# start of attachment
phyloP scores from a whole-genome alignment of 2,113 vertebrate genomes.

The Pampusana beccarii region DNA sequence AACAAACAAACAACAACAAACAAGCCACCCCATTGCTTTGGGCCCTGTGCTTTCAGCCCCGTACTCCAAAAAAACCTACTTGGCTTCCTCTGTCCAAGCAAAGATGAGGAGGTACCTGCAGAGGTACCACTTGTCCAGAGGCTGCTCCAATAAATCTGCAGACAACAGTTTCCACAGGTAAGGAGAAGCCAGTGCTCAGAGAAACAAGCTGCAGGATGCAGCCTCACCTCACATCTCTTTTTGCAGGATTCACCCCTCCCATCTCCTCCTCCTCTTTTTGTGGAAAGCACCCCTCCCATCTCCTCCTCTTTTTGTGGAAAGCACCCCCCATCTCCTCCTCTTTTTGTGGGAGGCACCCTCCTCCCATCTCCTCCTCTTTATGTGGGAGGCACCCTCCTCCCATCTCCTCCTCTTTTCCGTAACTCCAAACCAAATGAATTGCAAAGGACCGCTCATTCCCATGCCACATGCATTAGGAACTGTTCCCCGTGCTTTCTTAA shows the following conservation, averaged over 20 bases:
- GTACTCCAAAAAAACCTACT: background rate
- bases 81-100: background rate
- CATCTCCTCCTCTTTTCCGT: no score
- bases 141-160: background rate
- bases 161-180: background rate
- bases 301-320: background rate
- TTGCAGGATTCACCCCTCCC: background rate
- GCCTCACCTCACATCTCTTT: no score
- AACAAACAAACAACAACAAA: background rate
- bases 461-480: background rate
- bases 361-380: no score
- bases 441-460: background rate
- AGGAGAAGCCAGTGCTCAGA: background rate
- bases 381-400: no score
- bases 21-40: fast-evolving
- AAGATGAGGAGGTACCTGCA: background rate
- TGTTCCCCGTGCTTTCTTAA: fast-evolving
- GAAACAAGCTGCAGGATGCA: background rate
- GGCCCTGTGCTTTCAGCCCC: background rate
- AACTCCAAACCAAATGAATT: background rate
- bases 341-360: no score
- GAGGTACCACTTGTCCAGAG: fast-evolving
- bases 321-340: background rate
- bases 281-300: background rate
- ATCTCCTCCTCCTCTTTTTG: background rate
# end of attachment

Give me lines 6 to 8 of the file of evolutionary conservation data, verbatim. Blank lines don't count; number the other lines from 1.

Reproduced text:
- bases 141-160: background rate
- bases 161-180: background rate
- bases 301-320: background rate